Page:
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I UNDERSTAND
English Section

Plight of children highlighted as Auschwitz remembered 76 years on

27.01.2021 09:40
The suffering of children during the Holocaust is a key focus as the world marks the 76th anniversary of the liberation of the Auschwitz-Birkenau Nazi German death camp on Wednesday.
Photo:
Photo: EPA/www.auschwitz.org/HANDOUT

More than 200,000 children were murdered at Auschwitz before it was liberated in 1945, according to Piotr Cywiński, director of the Auschwitz-Birkenau Memorial and Museum in southern Poland.

In marking the anniversary, he said that the adult world had never before demonstrated so much heartlessness and evil to innocent children.

“This cannot be justified by any ideology, reckoning or politics,” Cywiński said.

“This year we want to dedicate the anniversary of liberation to the youngest victims of the camp,” he added.

Dyrektor Państwowego Muzeum Auschwitz-Birkenau Piotr CywińskiPiotr Cywiński, director of the Auschwitz-Birkenau Memorial and Museum in southern Poland. Photo: PAP/Łukasz Gągulski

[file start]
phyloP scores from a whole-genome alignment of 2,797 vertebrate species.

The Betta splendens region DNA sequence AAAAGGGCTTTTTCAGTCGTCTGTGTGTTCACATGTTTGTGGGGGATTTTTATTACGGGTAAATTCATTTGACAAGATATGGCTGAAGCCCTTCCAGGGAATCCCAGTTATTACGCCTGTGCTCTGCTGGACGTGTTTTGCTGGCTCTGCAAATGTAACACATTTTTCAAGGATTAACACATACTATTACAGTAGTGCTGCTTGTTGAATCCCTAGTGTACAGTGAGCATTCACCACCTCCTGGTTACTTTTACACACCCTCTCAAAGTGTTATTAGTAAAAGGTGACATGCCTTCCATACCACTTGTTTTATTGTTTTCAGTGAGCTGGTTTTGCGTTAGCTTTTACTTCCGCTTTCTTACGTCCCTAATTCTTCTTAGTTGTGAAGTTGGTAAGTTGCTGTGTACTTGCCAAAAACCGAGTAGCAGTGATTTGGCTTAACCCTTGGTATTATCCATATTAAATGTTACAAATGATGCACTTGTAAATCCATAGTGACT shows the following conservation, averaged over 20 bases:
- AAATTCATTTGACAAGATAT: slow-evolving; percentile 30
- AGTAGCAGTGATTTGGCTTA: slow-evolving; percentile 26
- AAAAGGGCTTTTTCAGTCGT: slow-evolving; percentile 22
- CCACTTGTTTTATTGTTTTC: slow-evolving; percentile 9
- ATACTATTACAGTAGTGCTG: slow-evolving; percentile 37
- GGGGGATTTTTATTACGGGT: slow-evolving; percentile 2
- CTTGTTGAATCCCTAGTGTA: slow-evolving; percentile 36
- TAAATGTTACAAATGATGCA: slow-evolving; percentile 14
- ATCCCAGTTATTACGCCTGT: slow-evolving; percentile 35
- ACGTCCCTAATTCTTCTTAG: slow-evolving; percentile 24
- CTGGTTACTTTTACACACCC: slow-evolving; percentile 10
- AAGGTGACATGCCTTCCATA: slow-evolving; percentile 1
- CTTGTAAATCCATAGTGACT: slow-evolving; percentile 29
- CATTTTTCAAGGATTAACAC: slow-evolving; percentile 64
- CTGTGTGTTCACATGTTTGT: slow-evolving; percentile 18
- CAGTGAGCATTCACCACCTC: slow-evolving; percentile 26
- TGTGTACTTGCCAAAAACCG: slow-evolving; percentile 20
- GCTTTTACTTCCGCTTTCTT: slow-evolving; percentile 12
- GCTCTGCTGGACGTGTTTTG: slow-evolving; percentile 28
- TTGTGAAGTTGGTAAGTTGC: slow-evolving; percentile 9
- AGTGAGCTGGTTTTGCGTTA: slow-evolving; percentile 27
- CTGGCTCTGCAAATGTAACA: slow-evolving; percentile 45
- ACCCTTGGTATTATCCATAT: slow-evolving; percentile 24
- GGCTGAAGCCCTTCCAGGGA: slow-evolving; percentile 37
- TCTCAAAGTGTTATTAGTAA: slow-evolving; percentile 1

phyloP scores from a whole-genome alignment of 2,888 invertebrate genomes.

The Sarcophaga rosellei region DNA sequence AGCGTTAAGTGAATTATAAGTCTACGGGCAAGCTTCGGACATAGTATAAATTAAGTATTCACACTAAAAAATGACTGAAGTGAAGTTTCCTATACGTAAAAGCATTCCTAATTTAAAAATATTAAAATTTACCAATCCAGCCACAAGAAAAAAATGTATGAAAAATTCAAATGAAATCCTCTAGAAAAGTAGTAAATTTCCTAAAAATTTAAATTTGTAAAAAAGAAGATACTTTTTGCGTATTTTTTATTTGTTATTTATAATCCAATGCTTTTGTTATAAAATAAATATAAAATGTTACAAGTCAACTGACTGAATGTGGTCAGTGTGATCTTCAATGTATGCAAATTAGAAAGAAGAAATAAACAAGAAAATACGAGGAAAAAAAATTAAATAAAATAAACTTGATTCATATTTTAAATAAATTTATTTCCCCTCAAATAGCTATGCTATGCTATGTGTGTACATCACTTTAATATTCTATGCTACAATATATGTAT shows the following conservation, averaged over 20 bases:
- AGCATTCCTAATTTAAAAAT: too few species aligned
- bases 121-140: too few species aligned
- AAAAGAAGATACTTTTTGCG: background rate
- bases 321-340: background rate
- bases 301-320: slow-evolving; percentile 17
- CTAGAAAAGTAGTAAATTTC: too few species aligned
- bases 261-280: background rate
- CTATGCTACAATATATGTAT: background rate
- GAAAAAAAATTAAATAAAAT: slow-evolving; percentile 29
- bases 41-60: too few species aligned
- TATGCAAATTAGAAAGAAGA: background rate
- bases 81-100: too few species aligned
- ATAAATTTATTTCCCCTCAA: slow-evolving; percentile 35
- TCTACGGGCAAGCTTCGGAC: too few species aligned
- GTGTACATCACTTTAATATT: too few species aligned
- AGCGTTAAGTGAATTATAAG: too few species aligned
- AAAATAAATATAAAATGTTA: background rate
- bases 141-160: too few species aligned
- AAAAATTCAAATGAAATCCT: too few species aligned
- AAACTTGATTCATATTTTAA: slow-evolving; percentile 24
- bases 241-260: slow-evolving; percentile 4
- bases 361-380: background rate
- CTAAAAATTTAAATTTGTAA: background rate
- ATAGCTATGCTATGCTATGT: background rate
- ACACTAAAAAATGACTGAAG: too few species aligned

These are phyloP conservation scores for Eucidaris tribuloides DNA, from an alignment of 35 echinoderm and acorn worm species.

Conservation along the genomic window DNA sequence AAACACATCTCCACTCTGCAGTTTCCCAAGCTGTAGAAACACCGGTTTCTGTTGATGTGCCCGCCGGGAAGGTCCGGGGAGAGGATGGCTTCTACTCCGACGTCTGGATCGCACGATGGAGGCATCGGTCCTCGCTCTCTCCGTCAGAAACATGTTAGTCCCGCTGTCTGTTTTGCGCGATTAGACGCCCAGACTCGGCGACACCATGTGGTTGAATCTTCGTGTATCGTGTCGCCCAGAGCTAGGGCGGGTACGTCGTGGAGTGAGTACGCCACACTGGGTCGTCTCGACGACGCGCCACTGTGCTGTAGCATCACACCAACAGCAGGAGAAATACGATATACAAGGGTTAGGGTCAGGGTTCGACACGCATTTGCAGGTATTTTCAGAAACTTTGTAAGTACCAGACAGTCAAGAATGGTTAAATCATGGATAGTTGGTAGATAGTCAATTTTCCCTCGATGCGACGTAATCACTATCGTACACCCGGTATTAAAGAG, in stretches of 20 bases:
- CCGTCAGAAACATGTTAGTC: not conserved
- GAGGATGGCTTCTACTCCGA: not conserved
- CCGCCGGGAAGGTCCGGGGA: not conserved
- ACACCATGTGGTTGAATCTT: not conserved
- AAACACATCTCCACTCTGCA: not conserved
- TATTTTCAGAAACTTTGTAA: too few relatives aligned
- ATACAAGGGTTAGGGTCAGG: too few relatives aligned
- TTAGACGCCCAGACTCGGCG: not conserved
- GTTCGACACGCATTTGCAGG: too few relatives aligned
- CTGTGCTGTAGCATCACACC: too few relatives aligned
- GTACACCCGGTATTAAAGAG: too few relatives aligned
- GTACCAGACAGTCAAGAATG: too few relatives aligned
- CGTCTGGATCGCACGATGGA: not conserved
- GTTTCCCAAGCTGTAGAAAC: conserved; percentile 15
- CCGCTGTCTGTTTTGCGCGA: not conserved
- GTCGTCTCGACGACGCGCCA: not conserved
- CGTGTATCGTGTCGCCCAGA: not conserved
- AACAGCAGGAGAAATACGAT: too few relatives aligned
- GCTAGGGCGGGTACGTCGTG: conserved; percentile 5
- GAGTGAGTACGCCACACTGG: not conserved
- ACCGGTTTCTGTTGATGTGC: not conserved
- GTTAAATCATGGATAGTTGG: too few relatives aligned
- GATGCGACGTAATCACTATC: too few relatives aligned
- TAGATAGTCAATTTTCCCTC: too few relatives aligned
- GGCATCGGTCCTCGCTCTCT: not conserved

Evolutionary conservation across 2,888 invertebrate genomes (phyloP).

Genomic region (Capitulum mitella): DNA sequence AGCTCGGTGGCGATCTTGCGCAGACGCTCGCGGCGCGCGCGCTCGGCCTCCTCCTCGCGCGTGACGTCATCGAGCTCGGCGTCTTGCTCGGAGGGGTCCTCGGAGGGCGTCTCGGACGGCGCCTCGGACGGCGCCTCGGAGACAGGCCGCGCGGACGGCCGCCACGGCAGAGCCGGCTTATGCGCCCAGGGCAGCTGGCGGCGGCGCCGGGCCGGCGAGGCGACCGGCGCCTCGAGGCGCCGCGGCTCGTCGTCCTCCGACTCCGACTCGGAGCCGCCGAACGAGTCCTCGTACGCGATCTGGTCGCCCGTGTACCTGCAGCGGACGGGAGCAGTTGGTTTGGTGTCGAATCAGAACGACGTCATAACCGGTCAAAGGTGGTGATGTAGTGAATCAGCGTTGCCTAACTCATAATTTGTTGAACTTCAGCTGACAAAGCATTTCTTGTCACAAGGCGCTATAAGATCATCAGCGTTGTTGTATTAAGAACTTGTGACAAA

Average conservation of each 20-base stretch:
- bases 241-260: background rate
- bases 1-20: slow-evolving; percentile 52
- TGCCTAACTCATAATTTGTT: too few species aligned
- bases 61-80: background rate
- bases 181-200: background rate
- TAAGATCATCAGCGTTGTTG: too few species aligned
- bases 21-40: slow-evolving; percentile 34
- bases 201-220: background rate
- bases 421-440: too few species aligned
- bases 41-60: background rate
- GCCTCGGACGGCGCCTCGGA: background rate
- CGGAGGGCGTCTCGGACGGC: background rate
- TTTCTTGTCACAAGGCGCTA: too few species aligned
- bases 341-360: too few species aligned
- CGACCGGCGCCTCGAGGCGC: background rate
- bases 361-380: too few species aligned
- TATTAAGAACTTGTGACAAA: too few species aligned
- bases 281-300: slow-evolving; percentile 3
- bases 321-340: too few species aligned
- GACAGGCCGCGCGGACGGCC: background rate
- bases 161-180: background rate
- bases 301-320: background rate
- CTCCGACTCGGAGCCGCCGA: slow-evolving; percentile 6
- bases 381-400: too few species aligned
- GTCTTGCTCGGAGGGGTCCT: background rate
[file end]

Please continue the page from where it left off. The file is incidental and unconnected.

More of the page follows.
Due to the coronavirus pandemic, this year's commemoration will exceptionally be held online, the Auschwitz-Birkenau Memorial and Museum said.

LIVE broadcast of the official Auschwitz Memorial commemoration event of the 76th Anniversary of the Liberation of...

Posted by Auschwitz Memorial / Muzeum Auschwitz on Tuesday, January 26, 2021

At least 232,000 children and young people—including 216,000 Jews, 11,000 Roma, about 3,000 Poles, more than 1,000 Belarusians, and several hundred Russians and Ukrainians—were deported to Auschwitz, according to estimates cited by the Polish Cultural Institute in New York.

The Auschwitz-Birkenau Nazi death camp operated in German-occupied southern Poland between May 1940 and January 1945.

It was the largest of the German Nazi concentration and death camps.

More than 1.1 million people, mostly European Jews, as well as Poles, Roma, Soviet POWs and people of many other nationalities, perished at the camp before it was liberated by Soviet soldiers on January 27, 1945.

In 2005, the United Nations proclaimed January 27 International Holocaust Remembrance Day.

(gs/pk)

Source: auschwitz.orginstytutpolski.pl/newyork